Sleeping Pills Medications

Sleeping Pills Medications treat insomnia by making you feel drowsy and relaxed. Sleep aids, including natural ones like melatonin, can cause side effects. You may feel confused or sleepy during the day. Some people walk or eat in their sleep (parasomnia). Other nondrug therapies like cognitive behavioral therapy (CBT) are better at improving sleep. Sleep aids include prescription medications, over-the-counter drugs, and dietary supplements, many of which are labeled as “natural” sleep aids. Within those categories are multiple types of drugs and compounds that affect the body in distinct ways.

As the name suggests, sleeping pills help you catch some sleep. People who have sleep disorders like insomnia may take these medications to help them fall asleep. Sleeping medicines can also help you stay asleep if you’re prone to waking up in the middle of the night. Every sleep aid has potential benefits and risks, so it’s important to be informed about how they work, what conditions they may help with, and how to use them safely. To find the best sleep medication, it’s necessary to work with a doctor who can recommend a specific sleep aid based on your situation.  There are various types of sleeping pills. Each works differently. Some sleep aids cause drowsiness, while others silence the area of the brain that keeps you alert.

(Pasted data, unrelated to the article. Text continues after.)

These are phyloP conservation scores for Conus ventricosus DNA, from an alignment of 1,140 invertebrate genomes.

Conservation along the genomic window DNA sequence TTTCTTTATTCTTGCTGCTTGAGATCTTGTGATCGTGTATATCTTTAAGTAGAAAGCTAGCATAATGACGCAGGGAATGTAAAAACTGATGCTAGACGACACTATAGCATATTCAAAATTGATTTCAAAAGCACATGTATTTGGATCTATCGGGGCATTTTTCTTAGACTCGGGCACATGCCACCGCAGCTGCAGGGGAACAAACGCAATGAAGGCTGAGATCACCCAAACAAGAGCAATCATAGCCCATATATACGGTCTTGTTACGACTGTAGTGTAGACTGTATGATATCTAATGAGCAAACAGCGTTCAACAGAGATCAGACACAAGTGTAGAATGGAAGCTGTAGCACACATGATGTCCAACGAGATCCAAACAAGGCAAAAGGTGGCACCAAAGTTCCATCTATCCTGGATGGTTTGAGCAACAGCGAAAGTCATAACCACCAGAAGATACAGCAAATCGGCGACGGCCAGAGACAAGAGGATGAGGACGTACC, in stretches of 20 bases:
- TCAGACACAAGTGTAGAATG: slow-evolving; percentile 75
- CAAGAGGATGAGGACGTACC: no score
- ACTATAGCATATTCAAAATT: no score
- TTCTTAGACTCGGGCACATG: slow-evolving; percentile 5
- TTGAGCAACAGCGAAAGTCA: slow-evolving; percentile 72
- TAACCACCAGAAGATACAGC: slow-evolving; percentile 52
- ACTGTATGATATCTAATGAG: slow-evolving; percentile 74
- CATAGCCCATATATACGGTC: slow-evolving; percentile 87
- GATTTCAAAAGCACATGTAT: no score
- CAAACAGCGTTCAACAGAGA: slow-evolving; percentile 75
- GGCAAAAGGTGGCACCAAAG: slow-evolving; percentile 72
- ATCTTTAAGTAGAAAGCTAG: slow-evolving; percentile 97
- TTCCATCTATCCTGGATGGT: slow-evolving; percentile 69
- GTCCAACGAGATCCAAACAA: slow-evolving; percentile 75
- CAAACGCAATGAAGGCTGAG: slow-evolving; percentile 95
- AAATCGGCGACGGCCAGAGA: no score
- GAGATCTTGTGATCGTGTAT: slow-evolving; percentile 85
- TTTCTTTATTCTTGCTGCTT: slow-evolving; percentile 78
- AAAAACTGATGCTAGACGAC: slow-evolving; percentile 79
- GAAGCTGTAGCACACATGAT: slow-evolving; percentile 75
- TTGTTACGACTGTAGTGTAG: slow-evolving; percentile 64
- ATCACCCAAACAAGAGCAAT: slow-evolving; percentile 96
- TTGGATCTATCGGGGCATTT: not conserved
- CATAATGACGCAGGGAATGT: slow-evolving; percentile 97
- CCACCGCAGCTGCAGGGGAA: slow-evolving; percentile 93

Studies show that sleeping pills aren’t that helpful in promoting a good night’s rest. Most people who take sleep aids fall asleep about eight to 20 minutes faster than those without medicine. On average, you might get an additional 35 minutes of shuteye. When a sleep aid is needed, the optimal choice depends on a person’s circumstances including the nature of their sleep problems, overall health and coexisting conditions, other medications they are taking, and the cost and availability of different medications.

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